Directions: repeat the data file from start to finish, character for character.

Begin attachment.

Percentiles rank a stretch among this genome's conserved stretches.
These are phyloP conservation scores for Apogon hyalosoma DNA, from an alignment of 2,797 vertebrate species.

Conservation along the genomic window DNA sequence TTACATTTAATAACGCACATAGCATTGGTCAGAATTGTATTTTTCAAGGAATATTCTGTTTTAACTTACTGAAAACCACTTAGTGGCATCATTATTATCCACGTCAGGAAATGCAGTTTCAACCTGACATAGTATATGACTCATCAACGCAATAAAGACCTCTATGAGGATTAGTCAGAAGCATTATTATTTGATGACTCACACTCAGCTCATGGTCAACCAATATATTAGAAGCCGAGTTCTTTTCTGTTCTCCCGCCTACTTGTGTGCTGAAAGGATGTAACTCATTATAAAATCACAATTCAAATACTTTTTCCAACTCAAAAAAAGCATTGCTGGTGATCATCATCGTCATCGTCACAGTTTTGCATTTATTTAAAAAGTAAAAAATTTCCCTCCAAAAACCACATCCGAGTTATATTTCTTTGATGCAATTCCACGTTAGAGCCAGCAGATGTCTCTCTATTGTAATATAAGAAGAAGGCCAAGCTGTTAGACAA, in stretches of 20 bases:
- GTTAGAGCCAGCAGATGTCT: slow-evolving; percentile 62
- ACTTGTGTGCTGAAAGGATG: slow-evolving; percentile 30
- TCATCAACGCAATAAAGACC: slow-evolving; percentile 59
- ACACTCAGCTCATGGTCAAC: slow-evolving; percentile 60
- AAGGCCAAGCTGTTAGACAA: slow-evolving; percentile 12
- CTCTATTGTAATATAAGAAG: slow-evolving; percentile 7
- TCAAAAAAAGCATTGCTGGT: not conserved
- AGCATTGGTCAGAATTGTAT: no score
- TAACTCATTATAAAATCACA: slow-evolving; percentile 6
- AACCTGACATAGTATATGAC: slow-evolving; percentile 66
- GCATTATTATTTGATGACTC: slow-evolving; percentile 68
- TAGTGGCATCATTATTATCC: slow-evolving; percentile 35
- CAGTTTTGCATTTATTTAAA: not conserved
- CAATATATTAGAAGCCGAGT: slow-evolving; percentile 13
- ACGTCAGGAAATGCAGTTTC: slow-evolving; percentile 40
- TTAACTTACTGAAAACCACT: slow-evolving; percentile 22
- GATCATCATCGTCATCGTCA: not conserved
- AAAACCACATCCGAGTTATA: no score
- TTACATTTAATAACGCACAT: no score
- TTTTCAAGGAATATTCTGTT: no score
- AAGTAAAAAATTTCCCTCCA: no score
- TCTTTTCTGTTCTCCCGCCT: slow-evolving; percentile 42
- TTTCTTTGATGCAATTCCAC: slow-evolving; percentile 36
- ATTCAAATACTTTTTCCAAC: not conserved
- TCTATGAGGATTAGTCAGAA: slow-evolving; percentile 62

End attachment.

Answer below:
Percentiles rank a stretch among this genome's conserved stretches.
These are phyloP conservation scores for Apogon hyalosoma DNA, from an alignment of 2,797 vertebrate species.

Conservation along the genomic window DNA sequence TTACATTTAATAACGCACATAGCATTGGTCAGAATTGTATTTTTCAAGGAATATTCTGTTTTAACTTACTGAAAACCACTTAGTGGCATCATTATTATCCACGTCAGGAAATGCAGTTTCAACCTGACATAGTATATGACTCATCAACGCAATAAAGACCTCTATGAGGATTAGTCAGAAGCATTATTATTTGATGACTCACACTCAGCTCATGGTCAACCAATATATTAGAAGCCGAGTTCTTTTCTGTTCTCCCGCCTACTTGTGTGCTGAAAGGATGTAACTCATTATAAAATCACAATTCAAATACTTTTTCCAACTCAAAAAAAGCATTGCTGGTGATCATCATCGTCATCGTCACAGTTTTGCATTTATTTAAAAAGTAAAAAATTTCCCTCCAAAAACCACATCCGAGTTATATTTCTTTGATGCAATTCCACGTTAGAGCCAGCAGATGTCTCTCTATTGTAATATAAGAAGAAGGCCAAGCTGTTAGACAA, in stretches of 20 bases:
- GTTAGAGCCAGCAGATGTCT: slow-evolving; percentile 62
- ACTTGTGTGCTGAAAGGATG: slow-evolving; percentile 30
- TCATCAACGCAATAAAGACC: slow-evolving; percentile 59
- ACACTCAGCTCATGGTCAAC: slow-evolving; percentile 60
- AAGGCCAAGCTGTTAGACAA: slow-evolving; percentile 12
- CTCTATTGTAATATAAGAAG: slow-evolving; percentile 7
- TCAAAAAAAGCATTGCTGGT: not conserved
- AGCATTGGTCAGAATTGTAT: no score
- TAACTCATTATAAAATCACA: slow-evolving; percentile 6
- AACCTGACATAGTATATGAC: slow-evolving; percentile 66
- GCATTATTATTTGATGACTC: slow-evolving; percentile 68
- TAGTGGCATCATTATTATCC: slow-evolving; percentile 35
- CAGTTTTGCATTTATTTAAA: not conserved
- CAATATATTAGAAGCCGAGT: slow-evolving; percentile 13
- ACGTCAGGAAATGCAGTTTC: slow-evolving; percentile 40
- TTAACTTACTGAAAACCACT: slow-evolving; percentile 22
- GATCATCATCGTCATCGTCA: not conserved
- AAAACCACATCCGAGTTATA: no score
- TTACATTTAATAACGCACAT: no score
- TTTTCAAGGAATATTCTGTT: no score
- AAGTAAAAAATTTCCCTCCA: no score
- TCTTTTCTGTTCTCCCGCCT: slow-evolving; percentile 42
- TTTCTTTGATGCAATTCCAC: slow-evolving; percentile 36
- ATTCAAATACTTTTTCCAAC: not conserved
- TCTATGAGGATTAGTCAGAA: slow-evolving; percentile 62